Hattie Alexander was born in Baltimore, Maryland on April 5, 1901. She attended Goucher College in Baltimore (A.B., 1923), worked as a bacteriologist for the United States and Maryland Public Health Services for three years, and then attended Johns Hopkins Medical School (M.D., 1930). After interning at the Harriet Lane Home of the Johns Hopkins Hospital for a year, Alexander continued her internship at Babies Hospital at the Columbia-Presbyterian Medical Center in 1931. She remained there for the rest of her career, and rose through a succession of academic appointments at Columbia University's College of Physicians and Surgeons (Holt Fellowship in Diseases of Children, 1932-34; Assistant in Diseases of Children, 1933-35; Instructor in Diseases of Children, 1935-36; Associate in Pediatrics, 1936-43; Assistant Professor of Pediatrics, 1943-48; Associate Professor of Pediatrics, 1948-58; Professor of Pediatrics, 1958-66; Emeritus Professor of Pediatrics, 1966-68) and clinical appointments at Babies Hospital and Vanderbilt Clinic (Assistant Attending Physician, 1933-39; Assistant Attending Pediatrician, 1939-42; Associate Attending Pediatrician, 1942-51; Attending Pediatrician, 1951-66; Consultant, 1966-68).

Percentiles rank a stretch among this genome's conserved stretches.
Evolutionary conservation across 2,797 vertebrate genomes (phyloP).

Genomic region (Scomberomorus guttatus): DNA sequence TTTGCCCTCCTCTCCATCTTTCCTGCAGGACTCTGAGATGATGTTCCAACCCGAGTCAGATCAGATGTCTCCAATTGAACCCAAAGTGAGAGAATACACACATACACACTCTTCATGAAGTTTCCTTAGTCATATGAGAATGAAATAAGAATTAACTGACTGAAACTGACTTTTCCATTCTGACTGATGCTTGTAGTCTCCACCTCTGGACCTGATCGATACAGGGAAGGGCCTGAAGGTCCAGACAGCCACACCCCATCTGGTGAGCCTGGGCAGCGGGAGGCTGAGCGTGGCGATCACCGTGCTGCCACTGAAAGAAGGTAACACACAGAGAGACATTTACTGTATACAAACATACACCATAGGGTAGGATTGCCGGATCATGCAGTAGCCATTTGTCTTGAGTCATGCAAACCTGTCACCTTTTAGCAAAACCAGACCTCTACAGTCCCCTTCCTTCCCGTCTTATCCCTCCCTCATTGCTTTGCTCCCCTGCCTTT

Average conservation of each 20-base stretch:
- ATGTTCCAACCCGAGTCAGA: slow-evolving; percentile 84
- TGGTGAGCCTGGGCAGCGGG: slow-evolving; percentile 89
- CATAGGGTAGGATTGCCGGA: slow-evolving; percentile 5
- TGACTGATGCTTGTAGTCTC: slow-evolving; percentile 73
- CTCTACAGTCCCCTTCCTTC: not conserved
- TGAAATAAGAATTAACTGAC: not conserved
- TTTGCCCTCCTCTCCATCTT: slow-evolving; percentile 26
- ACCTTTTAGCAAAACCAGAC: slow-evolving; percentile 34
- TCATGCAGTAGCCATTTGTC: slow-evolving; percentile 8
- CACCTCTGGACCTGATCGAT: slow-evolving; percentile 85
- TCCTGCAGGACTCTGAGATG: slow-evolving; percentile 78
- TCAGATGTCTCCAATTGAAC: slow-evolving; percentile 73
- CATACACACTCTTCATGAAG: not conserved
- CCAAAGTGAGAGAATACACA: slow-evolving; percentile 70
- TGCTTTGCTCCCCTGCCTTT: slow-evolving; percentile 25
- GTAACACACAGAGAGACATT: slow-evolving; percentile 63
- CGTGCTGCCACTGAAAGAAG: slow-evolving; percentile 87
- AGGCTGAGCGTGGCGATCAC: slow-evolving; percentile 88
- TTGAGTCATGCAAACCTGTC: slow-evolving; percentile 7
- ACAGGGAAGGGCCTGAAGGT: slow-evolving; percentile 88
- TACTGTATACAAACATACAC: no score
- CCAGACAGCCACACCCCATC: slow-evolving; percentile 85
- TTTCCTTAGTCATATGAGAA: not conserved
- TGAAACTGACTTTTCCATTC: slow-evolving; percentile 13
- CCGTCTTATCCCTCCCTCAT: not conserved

At Babies Hospital, Alexander headed the microbiological laboratory and became a leading authority on bacterial infections. In 1939, she gained international recognition by developing a rabbit anti-serum that was the first effective treatment of influenzal meningitis in infants, a previously fatal disease. She also conducted research on the mechanisms of bacterial resistance to antibiotics, and was an early researcher in microbiological genetics. In both her research and teaching, Alexander was known for her vigorous scholarly skepticism.
She belonged to many professional organizations, and in 1964 she became the first woman President of the American Pediatric Society. She was also a consultant to the Secretary of War's Influenza Commission from 1941 to 1945. She received numerous awards, including the E. Mead Johnson Award for Research in Pediatrics (1942), the Stevens Triennial Prize of the College of Physicians and Surgeons (1954), the Elizabeth Blackwell Award for Women in Medicine (1956), the Oscar B. Hunter Memorial Award of the American Therapeutic Society (1961), the Columbia-Presbyterian Medical Center Distinguished Service medal (1963), the Children's Hospital of Philadelphia medal (1965), the Heart Award of the Variety Club of Philadelphia (1966), and an honorary doctorate from Wheaton College (1967).
With Dr. Elizabeth Ufford, Alexander lived in Port Washington, New York, and enjoyed cultivating orchids, listening to music, and riding in her speedboat. Alexander died from cancer on June 24, 1968.